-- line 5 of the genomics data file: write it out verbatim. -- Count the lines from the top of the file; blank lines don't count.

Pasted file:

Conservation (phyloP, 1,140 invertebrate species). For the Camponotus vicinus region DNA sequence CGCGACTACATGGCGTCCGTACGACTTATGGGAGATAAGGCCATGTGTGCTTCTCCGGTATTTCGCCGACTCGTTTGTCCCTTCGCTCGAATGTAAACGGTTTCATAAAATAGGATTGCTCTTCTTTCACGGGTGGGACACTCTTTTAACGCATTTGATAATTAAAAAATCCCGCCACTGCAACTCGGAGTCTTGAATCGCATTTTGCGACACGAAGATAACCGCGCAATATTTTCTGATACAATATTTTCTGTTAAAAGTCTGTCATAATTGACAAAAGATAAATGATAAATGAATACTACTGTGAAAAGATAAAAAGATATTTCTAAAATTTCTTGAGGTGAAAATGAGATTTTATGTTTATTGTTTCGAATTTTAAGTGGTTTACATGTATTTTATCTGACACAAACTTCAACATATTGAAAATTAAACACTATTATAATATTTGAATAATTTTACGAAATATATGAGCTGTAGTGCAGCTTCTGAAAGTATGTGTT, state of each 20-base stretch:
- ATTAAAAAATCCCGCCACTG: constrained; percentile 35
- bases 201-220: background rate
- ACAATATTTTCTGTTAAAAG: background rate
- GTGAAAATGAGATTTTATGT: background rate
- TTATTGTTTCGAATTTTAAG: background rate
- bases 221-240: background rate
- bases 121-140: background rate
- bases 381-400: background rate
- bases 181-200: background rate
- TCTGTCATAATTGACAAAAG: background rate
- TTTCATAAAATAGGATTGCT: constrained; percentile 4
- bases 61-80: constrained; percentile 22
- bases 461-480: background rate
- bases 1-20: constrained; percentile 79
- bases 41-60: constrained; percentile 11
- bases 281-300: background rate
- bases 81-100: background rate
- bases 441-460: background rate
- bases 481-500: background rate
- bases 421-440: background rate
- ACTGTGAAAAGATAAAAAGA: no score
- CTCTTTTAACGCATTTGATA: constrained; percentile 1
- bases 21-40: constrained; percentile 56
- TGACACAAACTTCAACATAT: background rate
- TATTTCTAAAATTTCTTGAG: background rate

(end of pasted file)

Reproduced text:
- GTGAAAATGAGATTTTATGT: background rate